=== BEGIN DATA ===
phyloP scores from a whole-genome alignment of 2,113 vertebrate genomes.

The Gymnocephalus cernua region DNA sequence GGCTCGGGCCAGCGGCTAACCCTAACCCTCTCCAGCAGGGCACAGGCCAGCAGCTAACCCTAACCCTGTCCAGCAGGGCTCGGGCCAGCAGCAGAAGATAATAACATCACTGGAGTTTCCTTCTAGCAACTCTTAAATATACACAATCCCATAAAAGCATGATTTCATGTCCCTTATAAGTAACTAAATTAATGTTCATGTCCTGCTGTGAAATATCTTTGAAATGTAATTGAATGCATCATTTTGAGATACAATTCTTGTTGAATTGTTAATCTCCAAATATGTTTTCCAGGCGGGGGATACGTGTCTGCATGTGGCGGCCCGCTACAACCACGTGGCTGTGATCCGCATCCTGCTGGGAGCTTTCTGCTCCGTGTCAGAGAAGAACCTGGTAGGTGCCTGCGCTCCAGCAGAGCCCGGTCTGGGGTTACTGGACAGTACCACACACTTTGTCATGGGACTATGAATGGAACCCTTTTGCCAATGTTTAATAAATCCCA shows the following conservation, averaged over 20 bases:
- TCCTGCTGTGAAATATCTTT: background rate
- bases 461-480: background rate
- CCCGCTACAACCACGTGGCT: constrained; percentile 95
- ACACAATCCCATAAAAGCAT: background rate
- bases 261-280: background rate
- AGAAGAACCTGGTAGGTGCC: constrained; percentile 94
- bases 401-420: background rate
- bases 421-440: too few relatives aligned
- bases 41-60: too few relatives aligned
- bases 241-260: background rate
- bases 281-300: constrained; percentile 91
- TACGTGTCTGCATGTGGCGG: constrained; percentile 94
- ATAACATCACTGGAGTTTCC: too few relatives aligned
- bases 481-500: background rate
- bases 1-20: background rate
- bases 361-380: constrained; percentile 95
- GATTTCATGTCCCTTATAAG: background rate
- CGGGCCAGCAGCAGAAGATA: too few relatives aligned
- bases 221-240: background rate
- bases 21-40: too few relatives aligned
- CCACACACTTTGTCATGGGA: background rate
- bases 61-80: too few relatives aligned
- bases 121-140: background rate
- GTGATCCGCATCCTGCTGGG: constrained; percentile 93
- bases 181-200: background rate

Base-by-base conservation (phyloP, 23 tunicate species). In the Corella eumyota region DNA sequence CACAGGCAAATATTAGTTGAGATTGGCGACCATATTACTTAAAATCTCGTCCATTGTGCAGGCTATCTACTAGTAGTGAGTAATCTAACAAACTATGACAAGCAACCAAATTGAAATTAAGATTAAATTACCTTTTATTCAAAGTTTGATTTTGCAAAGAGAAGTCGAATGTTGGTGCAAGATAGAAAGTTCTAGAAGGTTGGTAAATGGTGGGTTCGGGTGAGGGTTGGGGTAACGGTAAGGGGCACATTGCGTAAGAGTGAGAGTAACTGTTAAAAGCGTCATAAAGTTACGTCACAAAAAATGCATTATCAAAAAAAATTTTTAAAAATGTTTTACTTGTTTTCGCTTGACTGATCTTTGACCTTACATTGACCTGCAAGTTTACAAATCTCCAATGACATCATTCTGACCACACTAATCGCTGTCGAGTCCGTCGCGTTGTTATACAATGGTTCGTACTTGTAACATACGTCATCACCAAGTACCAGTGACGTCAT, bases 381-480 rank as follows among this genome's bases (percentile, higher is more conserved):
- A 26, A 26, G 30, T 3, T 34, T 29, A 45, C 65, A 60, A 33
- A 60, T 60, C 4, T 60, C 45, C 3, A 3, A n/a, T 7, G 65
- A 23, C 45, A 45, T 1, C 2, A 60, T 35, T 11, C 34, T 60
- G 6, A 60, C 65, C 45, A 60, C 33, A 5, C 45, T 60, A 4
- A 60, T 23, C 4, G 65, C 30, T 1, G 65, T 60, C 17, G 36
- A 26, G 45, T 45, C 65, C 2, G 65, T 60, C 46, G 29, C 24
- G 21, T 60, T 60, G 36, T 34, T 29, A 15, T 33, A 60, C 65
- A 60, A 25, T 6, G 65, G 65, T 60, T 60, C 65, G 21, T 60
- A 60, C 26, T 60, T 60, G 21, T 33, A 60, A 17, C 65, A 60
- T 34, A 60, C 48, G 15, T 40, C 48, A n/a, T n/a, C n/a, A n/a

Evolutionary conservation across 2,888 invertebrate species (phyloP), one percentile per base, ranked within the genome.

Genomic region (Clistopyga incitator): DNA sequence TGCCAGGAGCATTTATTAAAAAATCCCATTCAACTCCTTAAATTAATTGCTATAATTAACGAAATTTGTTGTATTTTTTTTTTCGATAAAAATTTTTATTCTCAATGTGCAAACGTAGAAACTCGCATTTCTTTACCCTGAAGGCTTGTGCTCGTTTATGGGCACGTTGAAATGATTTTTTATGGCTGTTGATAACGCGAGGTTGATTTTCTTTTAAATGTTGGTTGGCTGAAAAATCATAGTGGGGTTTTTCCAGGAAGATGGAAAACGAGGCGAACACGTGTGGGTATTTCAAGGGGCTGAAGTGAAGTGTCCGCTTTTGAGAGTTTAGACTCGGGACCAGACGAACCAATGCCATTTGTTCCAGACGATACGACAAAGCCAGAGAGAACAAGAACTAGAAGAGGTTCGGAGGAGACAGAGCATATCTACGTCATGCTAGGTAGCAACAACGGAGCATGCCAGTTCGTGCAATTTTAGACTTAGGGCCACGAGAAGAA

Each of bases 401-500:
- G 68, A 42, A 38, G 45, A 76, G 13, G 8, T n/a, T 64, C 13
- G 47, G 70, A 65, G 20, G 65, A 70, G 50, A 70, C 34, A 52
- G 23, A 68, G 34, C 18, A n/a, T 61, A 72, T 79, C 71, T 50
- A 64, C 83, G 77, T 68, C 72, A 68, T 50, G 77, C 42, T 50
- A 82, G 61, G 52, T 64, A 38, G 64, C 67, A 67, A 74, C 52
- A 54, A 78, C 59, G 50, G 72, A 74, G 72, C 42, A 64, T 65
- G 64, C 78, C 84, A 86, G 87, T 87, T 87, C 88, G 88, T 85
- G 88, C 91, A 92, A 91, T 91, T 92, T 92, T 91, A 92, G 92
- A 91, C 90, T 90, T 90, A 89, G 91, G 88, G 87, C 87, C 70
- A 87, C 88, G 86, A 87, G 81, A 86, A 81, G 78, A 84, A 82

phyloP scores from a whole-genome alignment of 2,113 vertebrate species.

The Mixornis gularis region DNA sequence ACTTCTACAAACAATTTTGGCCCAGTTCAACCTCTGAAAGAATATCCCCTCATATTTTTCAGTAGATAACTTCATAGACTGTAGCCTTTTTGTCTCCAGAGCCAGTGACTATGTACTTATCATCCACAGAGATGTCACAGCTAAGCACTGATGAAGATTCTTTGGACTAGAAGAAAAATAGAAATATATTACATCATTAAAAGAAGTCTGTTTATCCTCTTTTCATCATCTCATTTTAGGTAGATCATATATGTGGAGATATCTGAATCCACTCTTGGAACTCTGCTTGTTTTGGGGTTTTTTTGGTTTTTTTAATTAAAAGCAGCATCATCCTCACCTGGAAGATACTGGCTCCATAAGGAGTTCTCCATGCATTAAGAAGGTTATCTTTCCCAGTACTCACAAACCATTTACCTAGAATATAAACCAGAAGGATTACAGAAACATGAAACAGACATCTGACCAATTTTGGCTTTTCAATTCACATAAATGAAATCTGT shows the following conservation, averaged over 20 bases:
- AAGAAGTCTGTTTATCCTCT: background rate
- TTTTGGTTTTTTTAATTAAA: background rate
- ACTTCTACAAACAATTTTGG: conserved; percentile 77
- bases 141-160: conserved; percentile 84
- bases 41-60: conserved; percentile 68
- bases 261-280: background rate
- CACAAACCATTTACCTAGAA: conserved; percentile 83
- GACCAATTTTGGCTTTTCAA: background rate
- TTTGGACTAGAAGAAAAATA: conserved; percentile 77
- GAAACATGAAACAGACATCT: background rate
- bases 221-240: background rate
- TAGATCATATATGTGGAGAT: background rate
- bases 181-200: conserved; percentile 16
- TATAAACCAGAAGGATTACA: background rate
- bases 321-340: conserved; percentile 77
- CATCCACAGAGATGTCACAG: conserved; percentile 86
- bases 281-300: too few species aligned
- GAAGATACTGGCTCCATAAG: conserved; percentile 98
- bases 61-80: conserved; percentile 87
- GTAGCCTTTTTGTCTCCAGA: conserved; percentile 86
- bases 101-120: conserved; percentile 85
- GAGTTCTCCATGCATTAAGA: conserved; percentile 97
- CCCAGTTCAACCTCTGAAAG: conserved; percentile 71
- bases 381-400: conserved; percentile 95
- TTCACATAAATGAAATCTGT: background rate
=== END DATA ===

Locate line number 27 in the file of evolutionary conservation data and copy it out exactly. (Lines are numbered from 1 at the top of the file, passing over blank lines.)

- bases 181-200: background rate